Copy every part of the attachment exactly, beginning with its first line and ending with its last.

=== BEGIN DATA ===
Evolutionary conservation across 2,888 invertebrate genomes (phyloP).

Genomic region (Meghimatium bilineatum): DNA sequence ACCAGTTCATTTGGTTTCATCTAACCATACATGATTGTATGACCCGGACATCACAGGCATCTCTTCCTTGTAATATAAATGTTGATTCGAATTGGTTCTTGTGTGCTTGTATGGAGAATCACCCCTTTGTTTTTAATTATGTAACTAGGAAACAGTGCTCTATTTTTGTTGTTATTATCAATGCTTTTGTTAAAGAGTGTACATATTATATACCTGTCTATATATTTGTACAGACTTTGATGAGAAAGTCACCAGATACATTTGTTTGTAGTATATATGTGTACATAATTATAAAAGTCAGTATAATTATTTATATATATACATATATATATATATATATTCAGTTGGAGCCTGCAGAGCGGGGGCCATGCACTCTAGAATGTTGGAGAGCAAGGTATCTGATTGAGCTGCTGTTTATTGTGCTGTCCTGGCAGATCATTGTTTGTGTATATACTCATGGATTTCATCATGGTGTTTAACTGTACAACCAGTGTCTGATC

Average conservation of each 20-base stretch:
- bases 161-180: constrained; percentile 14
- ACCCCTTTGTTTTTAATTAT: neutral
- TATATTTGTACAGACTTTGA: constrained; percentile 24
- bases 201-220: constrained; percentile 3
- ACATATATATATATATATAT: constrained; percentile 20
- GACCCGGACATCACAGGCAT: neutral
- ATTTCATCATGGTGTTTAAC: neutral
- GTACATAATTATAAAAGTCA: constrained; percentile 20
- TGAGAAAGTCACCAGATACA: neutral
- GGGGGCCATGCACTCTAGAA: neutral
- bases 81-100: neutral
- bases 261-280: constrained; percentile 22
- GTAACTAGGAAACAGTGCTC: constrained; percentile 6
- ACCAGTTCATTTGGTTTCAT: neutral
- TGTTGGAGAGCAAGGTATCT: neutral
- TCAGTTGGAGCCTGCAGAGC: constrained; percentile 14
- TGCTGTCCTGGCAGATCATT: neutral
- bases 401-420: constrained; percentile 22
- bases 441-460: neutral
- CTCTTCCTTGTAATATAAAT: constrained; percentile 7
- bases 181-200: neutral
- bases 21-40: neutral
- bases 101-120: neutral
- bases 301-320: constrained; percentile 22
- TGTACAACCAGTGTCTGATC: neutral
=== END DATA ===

Evolutionary conservation across 2,888 invertebrate genomes (phyloP).

Genomic region (Meghimatium bilineatum): DNA sequence ACCAGTTCATTTGGTTTCATCTAACCATACATGATTGTATGACCCGGACATCACAGGCATCTCTTCCTTGTAATATAAATGTTGATTCGAATTGGTTCTTGTGTGCTTGTATGGAGAATCACCCCTTTGTTTTTAATTATGTAACTAGGAAACAGTGCTCTATTTTTGTTGTTATTATCAATGCTTTTGTTAAAGAGTGTACATATTATATACCTGTCTATATATTTGTACAGACTTTGATGAGAAAGTCACCAGATACATTTGTTTGTAGTATATATGTGTACATAATTATAAAAGTCAGTATAATTATTTATATATATACATATATATATATATATATTCAGTTGGAGCCTGCAGAGCGGGGGCCATGCACTCTAGAATGTTGGAGAGCAAGGTATCTGATTGAGCTGCTGTTTATTGTGCTGTCCTGGCAGATCATTGTTTGTGTATATACTCATGGATTTCATCATGGTGTTTAACTGTACAACCAGTGTCTGATC

Average conservation of each 20-base stretch:
- bases 161-180: constrained; percentile 14
- ACCCCTTTGTTTTTAATTAT: neutral
- TATATTTGTACAGACTTTGA: constrained; percentile 24
- bases 201-220: constrained; percentile 3
- ACATATATATATATATATAT: constrained; percentile 20
- GACCCGGACATCACAGGCAT: neutral
- ATTTCATCATGGTGTTTAAC: neutral
- GTACATAATTATAAAAGTCA: constrained; percentile 20
- TGAGAAAGTCACCAGATACA: neutral
- GGGGGCCATGCACTCTAGAA: neutral
- bases 81-100: neutral
- bases 261-280: constrained; percentile 22
- GTAACTAGGAAACAGTGCTC: constrained; percentile 6
- ACCAGTTCATTTGGTTTCAT: neutral
- TGTTGGAGAGCAAGGTATCT: neutral
- TCAGTTGGAGCCTGCAGAGC: constrained; percentile 14
- TGCTGTCCTGGCAGATCATT: neutral
- bases 401-420: constrained; percentile 22
- bases 441-460: neutral
- CTCTTCCTTGTAATATAAAT: constrained; percentile 7
- bases 181-200: neutral
- bases 21-40: neutral
- bases 101-120: neutral
- bases 301-320: constrained; percentile 22
- TGTACAACCAGTGTCTGATC: neutral